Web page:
Evaluating International Diagnostic, Screening, and Monitoring Practices for Craniofacial Microsomia and Microtia: A Survey Study

Elsa M. Ronde, Jitske W. Nolte, Frea H. Kruisinga, Saskia M. Maas, Oren Lapid, Fenna A. Ebbens, Alfred G. Becking, Corstiaan C. Breugem

Research output: Contribution to journalArticlepeer-review

5 Scopus citations


Objectives : To (1) appraise current international classification and clinical management strategies for craniofacial microsomia (CFM) and microtia, and (2) to assess agreement with the European Reference Network “European Guideline Craniofacial Microsomia” recommendations on screening and monitoring. Design : This was a cross-sectional online survey study. The survey consisted of 44 questions on demographics, diagnostics and classification, obstructive sleep apnea, feeding difficulties, speech and language development, hearing, ocular abnormalities, visual development, orthodontic screening, genetic counselling, psychological wellbeing, and extracraniofacial anomalies. Participants : Respondents were participants of 3 international cleft and craniofacial conferences, members of the American Cleft Palate and Craniofacial Association and members of the International Society for Auricular Reconstruction. Respondents were requested to complete 1 questionnaire per multidisciplinary team. Results : Fifty-seven responses were received from 30 countries (response rate ∼3%).The International Consortium for Health Outcomes Measurement diagnostic criteria were used by 86% of respondents, though 65% considered isolated microtia a mild form of CFM. The Orbit, Mandible, Ear, Facial Nerve and Soft Tissue classification system was used by 74% of respondents. Agreement with standardized screening and monitoring recommendations was between 61% and 97%. A majority of respondents agreed with screening for extracraniofacial anomalies (63%-68%) and with genetic counselling (81%). Conclusions : This survey did not reveal consistent agreement on the diagnostic criteria for CFM. Respondents mostly supported management recommendations, but frequently disagreed with the standardization of care. Future studies could focus on working towards international consensus on diagnostic criteria, and exploring internationally feasible management strategies.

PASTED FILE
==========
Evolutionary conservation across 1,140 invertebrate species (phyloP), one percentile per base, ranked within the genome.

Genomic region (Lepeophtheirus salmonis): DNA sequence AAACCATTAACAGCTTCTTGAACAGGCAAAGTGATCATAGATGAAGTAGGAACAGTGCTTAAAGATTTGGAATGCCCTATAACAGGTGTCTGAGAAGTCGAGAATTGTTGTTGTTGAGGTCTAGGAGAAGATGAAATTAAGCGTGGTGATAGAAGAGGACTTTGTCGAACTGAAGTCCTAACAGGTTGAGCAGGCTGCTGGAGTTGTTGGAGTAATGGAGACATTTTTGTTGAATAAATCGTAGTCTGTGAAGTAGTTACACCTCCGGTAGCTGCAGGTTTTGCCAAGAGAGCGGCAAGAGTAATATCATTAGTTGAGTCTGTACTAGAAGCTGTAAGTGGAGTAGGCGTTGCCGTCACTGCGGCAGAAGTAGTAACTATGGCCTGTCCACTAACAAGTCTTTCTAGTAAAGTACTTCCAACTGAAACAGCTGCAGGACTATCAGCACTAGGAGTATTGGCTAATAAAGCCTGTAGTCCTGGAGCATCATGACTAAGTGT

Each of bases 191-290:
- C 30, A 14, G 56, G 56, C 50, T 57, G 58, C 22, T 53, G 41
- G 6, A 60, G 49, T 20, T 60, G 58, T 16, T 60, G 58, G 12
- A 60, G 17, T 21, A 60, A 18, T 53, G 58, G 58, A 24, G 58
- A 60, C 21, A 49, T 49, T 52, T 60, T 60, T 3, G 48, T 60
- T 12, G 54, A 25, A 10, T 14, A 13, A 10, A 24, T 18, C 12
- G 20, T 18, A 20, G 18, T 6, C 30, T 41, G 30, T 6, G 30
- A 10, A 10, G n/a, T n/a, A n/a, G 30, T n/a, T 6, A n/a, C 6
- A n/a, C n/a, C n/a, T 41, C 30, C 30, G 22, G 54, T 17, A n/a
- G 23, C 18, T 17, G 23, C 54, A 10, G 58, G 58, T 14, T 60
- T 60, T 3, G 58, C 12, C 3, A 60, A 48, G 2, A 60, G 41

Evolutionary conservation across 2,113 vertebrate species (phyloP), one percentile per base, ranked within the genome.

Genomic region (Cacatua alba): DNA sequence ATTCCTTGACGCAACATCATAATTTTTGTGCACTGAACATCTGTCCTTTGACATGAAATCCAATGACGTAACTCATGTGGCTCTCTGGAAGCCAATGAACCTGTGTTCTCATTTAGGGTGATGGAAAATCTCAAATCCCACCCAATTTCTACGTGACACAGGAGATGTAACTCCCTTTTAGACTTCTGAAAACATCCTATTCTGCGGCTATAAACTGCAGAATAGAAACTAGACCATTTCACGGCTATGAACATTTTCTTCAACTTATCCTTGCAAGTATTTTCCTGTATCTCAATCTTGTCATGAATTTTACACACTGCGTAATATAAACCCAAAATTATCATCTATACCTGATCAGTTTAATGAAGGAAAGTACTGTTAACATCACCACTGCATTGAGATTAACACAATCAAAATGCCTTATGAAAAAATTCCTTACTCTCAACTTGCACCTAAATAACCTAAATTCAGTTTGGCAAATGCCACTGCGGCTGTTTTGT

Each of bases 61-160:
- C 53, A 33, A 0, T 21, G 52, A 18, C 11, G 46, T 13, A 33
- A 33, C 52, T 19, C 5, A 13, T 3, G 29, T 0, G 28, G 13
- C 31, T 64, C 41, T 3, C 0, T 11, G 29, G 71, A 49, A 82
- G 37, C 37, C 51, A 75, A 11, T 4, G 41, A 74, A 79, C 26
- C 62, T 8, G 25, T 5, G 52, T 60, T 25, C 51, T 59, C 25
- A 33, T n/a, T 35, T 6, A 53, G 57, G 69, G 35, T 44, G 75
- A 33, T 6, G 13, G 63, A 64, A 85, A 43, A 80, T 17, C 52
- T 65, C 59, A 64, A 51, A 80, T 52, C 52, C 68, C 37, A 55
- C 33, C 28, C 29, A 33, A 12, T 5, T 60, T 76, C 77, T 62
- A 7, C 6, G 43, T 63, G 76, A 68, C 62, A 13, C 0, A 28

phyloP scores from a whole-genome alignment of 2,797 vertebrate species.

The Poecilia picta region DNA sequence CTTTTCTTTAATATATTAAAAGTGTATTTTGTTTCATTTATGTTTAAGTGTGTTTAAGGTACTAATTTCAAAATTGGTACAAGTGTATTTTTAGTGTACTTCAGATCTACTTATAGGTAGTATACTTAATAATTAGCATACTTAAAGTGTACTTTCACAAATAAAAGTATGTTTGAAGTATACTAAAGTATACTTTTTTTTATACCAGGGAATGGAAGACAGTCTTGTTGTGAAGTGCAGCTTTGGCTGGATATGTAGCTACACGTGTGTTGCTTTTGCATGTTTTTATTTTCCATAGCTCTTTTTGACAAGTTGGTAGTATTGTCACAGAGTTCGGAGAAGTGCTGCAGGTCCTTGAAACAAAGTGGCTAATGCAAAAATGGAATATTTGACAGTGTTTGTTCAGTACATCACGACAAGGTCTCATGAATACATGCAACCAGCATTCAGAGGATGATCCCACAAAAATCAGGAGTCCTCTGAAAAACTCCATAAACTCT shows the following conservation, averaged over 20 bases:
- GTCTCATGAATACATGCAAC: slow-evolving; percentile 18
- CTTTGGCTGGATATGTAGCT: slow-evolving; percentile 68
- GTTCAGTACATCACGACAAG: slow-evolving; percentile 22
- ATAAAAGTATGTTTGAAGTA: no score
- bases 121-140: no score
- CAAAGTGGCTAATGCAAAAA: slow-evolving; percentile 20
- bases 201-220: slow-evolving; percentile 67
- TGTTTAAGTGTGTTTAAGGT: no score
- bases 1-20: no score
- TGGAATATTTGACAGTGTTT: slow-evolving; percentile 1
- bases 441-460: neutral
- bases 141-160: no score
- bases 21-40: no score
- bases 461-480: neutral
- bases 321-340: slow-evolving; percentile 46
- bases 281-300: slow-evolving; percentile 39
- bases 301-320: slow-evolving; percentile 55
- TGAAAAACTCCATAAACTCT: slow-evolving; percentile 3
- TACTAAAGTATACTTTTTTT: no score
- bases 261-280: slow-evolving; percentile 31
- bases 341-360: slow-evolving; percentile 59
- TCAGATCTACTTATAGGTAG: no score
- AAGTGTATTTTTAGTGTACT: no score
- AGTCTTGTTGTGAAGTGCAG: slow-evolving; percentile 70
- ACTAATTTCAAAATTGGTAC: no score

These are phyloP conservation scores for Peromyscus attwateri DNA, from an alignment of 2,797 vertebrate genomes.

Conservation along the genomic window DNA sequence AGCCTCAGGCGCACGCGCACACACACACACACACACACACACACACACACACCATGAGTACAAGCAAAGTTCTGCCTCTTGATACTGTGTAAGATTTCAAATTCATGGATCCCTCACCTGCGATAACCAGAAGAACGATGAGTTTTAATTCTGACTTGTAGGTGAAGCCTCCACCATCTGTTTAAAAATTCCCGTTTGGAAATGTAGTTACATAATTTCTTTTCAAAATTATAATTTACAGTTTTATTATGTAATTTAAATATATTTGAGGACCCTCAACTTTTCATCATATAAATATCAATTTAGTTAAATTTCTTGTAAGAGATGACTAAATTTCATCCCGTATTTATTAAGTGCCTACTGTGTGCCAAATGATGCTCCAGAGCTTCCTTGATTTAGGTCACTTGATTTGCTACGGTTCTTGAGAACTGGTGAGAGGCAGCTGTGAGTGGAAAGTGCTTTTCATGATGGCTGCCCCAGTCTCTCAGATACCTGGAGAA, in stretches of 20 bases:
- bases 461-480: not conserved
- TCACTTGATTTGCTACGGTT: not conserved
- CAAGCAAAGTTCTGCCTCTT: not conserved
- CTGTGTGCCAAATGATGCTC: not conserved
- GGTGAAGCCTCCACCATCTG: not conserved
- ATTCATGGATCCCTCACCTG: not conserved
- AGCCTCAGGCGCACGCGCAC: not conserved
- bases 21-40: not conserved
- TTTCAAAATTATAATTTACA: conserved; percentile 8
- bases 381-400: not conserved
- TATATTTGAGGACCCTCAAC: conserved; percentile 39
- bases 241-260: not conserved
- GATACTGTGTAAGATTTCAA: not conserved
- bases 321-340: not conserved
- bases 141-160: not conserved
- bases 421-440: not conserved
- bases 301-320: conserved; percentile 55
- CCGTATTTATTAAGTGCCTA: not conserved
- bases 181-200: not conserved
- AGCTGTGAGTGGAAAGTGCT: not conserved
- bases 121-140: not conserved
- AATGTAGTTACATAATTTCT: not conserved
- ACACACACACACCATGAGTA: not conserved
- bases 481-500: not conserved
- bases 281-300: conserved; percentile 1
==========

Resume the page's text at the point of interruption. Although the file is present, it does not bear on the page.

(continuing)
Original languageEnglish
Pages (from-to)1118-1127
Number of pages10
JournalCleft Palate-Craniofacial Journal
Issue number9
StatePublished - 1 Sep 2023
Externally publishedYes


  • clinical management
  • clinician survey
  • craniofacial microsomia
  • diagnostics
  • microtia
  • screening

ASJC Scopus subject areas

  • Oral Surgery
  • Otorhinolaryngology


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